Our last post touched on various authors’ writing processes, with the lesson being, there’s no right way to write. So now that we’ve taken a look at where ideas come from and processes for getting those ideas down, let’s talk about what you can actually write with your ideas. There’s a wide variety of ways to tell your story, and since writing is a creative art form, there’s even more flexibility in how you can. You can portray a beautiful story through a rhyming verse of poetry or through a grander scope like a series. More often than not, writing will fit into categories of short story, novella, stand alone novel, and series.
To start us off, I love this brief post from author Ava Jae in which she discusses how to decide what form fits your idea best:
“In short, the main difference to me between a short story and novel idea lies in the scope of the idea. If you think you can fit it in fifteen pages, then it’s probably not worth dragging out into three hundred; but on the other hand if you think it might be difficult to condense into a shorter story without losing anything, you might want to consider writing a novel (or at least a novella) instead.”
So once you determine your scope, you can decide what size of a story you’d like to develop.
Over the past year or so, I’ve really enjoyed developing my short story skills. I’m typically a short-winded writer, so short stories are something I really enjoy. It’s easier to reach a minimum word count (usually 2,500 to 10k words), but also requires different storytelling skills than you’d see in a novella or longer work. In The Anatomy of a Successful Short Story, REUTS Publications Editorial Director Kisa Whipkey outlines key factors for making a short story work. Specifically, “There are three things a successful short story must have: brevity, focus, and telling. Learn how to control these three elements and your short fiction will stand out in a pile like little beacons.”
Next, as the world around us becomes increasingly busy, readers’ attention spans are waning. The shorter novel, or novella, has gained a lot of popularity over the past few years. With novellas topping out around 40k words, it’s easy to sit down and read an entire story in the space of just a few hours. But as with short stories, novellas require a honed scope and focused plot to keep it from blossoming into a full-length novel. If you think your idea is suited for a novella, check out these 10 Tips for Writing a Novella.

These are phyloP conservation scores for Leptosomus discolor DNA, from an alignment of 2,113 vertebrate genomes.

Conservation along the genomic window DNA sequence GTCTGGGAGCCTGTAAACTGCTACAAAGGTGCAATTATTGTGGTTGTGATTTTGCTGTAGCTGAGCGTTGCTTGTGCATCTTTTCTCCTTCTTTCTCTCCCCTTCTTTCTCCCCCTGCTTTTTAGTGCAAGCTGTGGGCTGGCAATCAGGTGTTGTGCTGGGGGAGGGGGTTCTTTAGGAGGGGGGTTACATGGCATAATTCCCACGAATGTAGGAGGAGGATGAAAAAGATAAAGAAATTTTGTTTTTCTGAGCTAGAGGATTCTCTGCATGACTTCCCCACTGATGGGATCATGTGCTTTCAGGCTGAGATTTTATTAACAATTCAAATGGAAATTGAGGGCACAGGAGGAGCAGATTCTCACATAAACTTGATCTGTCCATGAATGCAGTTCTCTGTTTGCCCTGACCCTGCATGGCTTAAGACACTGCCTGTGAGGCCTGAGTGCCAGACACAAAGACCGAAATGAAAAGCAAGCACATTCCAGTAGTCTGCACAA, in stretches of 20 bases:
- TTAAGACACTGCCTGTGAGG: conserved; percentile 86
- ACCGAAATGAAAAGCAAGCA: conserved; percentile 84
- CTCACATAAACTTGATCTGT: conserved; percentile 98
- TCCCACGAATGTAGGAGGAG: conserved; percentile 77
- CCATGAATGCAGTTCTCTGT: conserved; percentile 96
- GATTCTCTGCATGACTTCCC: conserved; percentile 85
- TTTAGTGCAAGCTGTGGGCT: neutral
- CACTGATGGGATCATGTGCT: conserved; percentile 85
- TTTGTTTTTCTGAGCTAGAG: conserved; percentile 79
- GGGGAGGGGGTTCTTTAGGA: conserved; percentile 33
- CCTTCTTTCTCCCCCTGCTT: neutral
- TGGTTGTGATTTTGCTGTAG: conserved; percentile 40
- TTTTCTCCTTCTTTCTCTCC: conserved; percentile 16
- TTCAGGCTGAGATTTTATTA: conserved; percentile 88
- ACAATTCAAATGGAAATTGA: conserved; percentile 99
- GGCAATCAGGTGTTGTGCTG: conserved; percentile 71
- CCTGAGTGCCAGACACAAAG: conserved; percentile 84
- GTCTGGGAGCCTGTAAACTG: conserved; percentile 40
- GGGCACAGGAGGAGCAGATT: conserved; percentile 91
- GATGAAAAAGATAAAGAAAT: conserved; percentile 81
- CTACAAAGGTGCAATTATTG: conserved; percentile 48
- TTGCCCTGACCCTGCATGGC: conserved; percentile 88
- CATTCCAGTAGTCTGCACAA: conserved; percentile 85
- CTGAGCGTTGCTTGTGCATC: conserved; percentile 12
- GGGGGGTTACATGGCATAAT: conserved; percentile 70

If you feel like your idea won’t fully develop in the limited pages of a novella, then roll up your sleeves and flesh out that storyline. Depending on the age group you’re writing for, full length novels can begin around 45k and head upwards of 100k! But don’t get carried away. Just because you have more word count to work with, doesn’t mean you can aimlessly craft your way from start to finish. Novels must have purpose, focus and as many elements as a carefully crafted spider web. There are many ways to plan a novel, but I love Nathan Bransford’s basic suggestions on How to Write a Novel.
Now you’ve completed your novel, perhaps as a stand alone story, or maybe you still have a story that needs to be told. With the success of series in the writing arena, more and more authors are continuing character journeys with more than one book. There is a lot of information on what to do and what not to do, if you even do it at all. I’m in the process of writing the sequel to my debut novel LINK, and I’ve learned quite a few things about writing series. I’m halfway through the second book, LOST, and have finally been inspired with how I’m going to end book three, LIGHT. One of the things I’m happiest about is that I’ve had time to go back and tweak book one as I fill in the details and plot lines of books two and three. So my biggest suggestion is: take your time. Make sure nothing falls through the cracks. And while you’re at it, check out this list of 5 Mistakes to Avoid When Writing a Fiction Series.
No matter what you write, remember, there’s no right way to do it. A single idea could fit into any of these categories. I’ve known authors who have written fantastic short stories and then developed that small idea into a full length novel. The key is to take your idea and make it into what you want it to be. Determine your scope, pick your story type, then run with it! Happy Writing!
Share your experience with short stories, novellas, novels and series in the comments below, and tune in February 25th as the series continues with “Writing Methods and Tools.”